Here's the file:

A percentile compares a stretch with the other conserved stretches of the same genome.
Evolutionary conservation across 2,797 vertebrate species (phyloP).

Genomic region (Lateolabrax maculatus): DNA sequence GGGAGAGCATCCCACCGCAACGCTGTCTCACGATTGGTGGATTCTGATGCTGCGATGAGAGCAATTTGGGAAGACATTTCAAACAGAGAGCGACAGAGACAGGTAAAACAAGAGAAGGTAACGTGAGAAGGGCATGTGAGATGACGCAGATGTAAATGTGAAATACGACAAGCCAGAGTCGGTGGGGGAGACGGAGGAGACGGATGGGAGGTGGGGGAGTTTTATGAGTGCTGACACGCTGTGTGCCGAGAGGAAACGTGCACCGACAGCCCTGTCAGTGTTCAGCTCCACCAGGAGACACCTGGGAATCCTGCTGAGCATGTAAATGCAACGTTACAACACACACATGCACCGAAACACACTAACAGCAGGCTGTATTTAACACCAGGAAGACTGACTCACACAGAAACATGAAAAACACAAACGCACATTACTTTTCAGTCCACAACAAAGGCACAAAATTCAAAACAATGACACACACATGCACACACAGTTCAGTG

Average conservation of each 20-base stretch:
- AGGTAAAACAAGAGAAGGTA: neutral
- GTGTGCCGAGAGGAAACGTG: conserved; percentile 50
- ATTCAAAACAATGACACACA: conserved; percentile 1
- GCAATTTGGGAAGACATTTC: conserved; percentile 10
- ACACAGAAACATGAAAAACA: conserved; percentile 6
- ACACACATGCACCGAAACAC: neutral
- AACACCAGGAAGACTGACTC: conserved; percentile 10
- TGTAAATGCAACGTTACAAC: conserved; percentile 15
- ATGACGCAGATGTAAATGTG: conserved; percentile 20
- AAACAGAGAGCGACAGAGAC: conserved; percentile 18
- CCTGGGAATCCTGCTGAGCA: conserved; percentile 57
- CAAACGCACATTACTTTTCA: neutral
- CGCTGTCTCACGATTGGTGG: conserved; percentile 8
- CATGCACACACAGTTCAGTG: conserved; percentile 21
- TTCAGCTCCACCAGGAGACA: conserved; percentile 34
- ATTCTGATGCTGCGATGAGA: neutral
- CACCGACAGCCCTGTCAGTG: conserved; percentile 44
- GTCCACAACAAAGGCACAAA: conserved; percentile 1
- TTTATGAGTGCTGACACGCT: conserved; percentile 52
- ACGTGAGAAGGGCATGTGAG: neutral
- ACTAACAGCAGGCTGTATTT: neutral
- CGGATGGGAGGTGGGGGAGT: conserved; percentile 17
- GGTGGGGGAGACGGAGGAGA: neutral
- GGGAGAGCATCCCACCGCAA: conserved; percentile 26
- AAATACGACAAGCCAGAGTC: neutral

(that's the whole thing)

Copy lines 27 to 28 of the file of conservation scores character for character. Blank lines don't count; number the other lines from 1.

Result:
- GGTGGGGGAGACGGAGGAGA: neutral
- GGGAGAGCATCCCACCGCAA: conserved; percentile 26